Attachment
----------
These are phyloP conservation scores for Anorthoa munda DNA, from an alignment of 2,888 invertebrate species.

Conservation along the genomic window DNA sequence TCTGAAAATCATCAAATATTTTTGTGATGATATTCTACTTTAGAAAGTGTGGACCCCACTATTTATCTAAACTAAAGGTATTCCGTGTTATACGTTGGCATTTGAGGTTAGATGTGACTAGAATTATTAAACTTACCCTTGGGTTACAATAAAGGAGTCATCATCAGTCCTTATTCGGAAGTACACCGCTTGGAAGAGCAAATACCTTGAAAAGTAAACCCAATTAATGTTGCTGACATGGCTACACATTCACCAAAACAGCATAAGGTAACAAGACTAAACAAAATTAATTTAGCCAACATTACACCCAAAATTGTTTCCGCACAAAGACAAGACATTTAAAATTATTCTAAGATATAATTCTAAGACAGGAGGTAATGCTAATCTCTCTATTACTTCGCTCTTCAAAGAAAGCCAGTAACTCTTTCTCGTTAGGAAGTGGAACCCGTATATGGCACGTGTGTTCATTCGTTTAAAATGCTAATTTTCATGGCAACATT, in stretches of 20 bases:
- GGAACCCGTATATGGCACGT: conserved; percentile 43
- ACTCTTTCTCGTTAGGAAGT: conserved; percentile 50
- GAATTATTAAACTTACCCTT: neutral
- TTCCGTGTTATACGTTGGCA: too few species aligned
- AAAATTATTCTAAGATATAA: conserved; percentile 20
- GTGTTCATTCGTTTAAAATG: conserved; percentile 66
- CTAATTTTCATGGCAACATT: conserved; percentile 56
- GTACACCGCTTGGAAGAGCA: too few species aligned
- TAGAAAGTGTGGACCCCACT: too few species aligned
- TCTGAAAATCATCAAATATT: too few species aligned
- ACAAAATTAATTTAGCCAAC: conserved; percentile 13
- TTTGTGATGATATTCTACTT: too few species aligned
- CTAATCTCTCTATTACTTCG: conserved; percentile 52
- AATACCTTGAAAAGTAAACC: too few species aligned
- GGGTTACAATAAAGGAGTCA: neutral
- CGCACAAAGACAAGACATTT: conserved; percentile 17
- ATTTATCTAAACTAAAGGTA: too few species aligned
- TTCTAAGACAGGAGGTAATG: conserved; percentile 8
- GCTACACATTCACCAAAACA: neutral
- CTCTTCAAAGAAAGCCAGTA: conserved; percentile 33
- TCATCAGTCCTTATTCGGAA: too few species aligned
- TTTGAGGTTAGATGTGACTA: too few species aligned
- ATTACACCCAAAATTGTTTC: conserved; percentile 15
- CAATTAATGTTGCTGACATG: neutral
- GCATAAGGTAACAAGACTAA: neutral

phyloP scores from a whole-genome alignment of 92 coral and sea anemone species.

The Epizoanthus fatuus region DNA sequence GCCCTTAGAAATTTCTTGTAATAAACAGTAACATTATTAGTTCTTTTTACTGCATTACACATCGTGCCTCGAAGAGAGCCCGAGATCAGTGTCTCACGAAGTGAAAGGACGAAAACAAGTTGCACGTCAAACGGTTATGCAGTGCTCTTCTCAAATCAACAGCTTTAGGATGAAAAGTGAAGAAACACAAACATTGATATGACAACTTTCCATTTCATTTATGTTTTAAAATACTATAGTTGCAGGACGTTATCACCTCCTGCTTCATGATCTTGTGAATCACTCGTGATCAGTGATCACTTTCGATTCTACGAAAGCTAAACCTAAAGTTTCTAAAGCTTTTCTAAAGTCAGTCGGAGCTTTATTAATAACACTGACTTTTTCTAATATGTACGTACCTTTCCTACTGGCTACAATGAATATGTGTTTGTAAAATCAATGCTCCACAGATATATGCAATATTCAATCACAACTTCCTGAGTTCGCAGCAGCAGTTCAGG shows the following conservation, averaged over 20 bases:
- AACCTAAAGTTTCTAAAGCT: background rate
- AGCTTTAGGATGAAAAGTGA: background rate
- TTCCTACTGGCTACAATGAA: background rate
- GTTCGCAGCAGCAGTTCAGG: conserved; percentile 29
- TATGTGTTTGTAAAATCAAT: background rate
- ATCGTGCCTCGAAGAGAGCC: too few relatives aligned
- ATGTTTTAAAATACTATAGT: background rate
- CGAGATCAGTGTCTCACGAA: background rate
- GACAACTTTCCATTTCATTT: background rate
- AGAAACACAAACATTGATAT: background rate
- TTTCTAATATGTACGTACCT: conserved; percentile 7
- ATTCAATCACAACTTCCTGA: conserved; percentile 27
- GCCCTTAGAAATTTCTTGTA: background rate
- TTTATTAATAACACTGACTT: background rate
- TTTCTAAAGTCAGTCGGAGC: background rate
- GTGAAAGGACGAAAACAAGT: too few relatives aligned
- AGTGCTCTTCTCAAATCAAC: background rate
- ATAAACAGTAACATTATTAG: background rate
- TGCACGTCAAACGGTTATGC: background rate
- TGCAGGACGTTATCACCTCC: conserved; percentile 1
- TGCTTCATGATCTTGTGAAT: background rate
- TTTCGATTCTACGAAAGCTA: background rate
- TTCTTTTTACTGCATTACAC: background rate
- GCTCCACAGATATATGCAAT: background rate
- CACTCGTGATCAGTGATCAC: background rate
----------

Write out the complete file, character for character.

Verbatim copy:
These are phyloP conservation scores for Anorthoa munda DNA, from an alignment of 2,888 invertebrate species.

Conservation along the genomic window DNA sequence TCTGAAAATCATCAAATATTTTTGTGATGATATTCTACTTTAGAAAGTGTGGACCCCACTATTTATCTAAACTAAAGGTATTCCGTGTTATACGTTGGCATTTGAGGTTAGATGTGACTAGAATTATTAAACTTACCCTTGGGTTACAATAAAGGAGTCATCATCAGTCCTTATTCGGAAGTACACCGCTTGGAAGAGCAAATACCTTGAAAAGTAAACCCAATTAATGTTGCTGACATGGCTACACATTCACCAAAACAGCATAAGGTAACAAGACTAAACAAAATTAATTTAGCCAACATTACACCCAAAATTGTTTCCGCACAAAGACAAGACATTTAAAATTATTCTAAGATATAATTCTAAGACAGGAGGTAATGCTAATCTCTCTATTACTTCGCTCTTCAAAGAAAGCCAGTAACTCTTTCTCGTTAGGAAGTGGAACCCGTATATGGCACGTGTGTTCATTCGTTTAAAATGCTAATTTTCATGGCAACATT, in stretches of 20 bases:
- GGAACCCGTATATGGCACGT: conserved; percentile 43
- ACTCTTTCTCGTTAGGAAGT: conserved; percentile 50
- GAATTATTAAACTTACCCTT: neutral
- TTCCGTGTTATACGTTGGCA: too few species aligned
- AAAATTATTCTAAGATATAA: conserved; percentile 20
- GTGTTCATTCGTTTAAAATG: conserved; percentile 66
- CTAATTTTCATGGCAACATT: conserved; percentile 56
- GTACACCGCTTGGAAGAGCA: too few species aligned
- TAGAAAGTGTGGACCCCACT: too few species aligned
- TCTGAAAATCATCAAATATT: too few species aligned
- ACAAAATTAATTTAGCCAAC: conserved; percentile 13
- TTTGTGATGATATTCTACTT: too few species aligned
- CTAATCTCTCTATTACTTCG: conserved; percentile 52
- AATACCTTGAAAAGTAAACC: too few species aligned
- GGGTTACAATAAAGGAGTCA: neutral
- CGCACAAAGACAAGACATTT: conserved; percentile 17
- ATTTATCTAAACTAAAGGTA: too few species aligned
- TTCTAAGACAGGAGGTAATG: conserved; percentile 8
- GCTACACATTCACCAAAACA: neutral
- CTCTTCAAAGAAAGCCAGTA: conserved; percentile 33
- TCATCAGTCCTTATTCGGAA: too few species aligned
- TTTGAGGTTAGATGTGACTA: too few species aligned
- ATTACACCCAAAATTGTTTC: conserved; percentile 15
- CAATTAATGTTGCTGACATG: neutral
- GCATAAGGTAACAAGACTAA: neutral

phyloP scores from a whole-genome alignment of 92 coral and sea anemone species.

The Epizoanthus fatuus region DNA sequence GCCCTTAGAAATTTCTTGTAATAAACAGTAACATTATTAGTTCTTTTTACTGCATTACACATCGTGCCTCGAAGAGAGCCCGAGATCAGTGTCTCACGAAGTGAAAGGACGAAAACAAGTTGCACGTCAAACGGTTATGCAGTGCTCTTCTCAAATCAACAGCTTTAGGATGAAAAGTGAAGAAACACAAACATTGATATGACAACTTTCCATTTCATTTATGTTTTAAAATACTATAGTTGCAGGACGTTATCACCTCCTGCTTCATGATCTTGTGAATCACTCGTGATCAGTGATCACTTTCGATTCTACGAAAGCTAAACCTAAAGTTTCTAAAGCTTTTCTAAAGTCAGTCGGAGCTTTATTAATAACACTGACTTTTTCTAATATGTACGTACCTTTCCTACTGGCTACAATGAATATGTGTTTGTAAAATCAATGCTCCACAGATATATGCAATATTCAATCACAACTTCCTGAGTTCGCAGCAGCAGTTCAGG shows the following conservation, averaged over 20 bases:
- AACCTAAAGTTTCTAAAGCT: background rate
- AGCTTTAGGATGAAAAGTGA: background rate
- TTCCTACTGGCTACAATGAA: background rate
- GTTCGCAGCAGCAGTTCAGG: conserved; percentile 29
- TATGTGTTTGTAAAATCAAT: background rate
- ATCGTGCCTCGAAGAGAGCC: too few relatives aligned
- ATGTTTTAAAATACTATAGT: background rate
- CGAGATCAGTGTCTCACGAA: background rate
- GACAACTTTCCATTTCATTT: background rate
- AGAAACACAAACATTGATAT: background rate
- TTTCTAATATGTACGTACCT: conserved; percentile 7
- ATTCAATCACAACTTCCTGA: conserved; percentile 27
- GCCCTTAGAAATTTCTTGTA: background rate
- TTTATTAATAACACTGACTT: background rate
- TTTCTAAAGTCAGTCGGAGC: background rate
- GTGAAAGGACGAAAACAAGT: too few relatives aligned
- AGTGCTCTTCTCAAATCAAC: background rate
- ATAAACAGTAACATTATTAG: background rate
- TGCACGTCAAACGGTTATGC: background rate
- TGCAGGACGTTATCACCTCC: conserved; percentile 1
- TGCTTCATGATCTTGTGAAT: background rate
- TTTCGATTCTACGAAAGCTA: background rate
- TTCTTTTTACTGCATTACAC: background rate
- GCTCCACAGATATATGCAAT: background rate
- CACTCGTGATCAGTGATCAC: background rate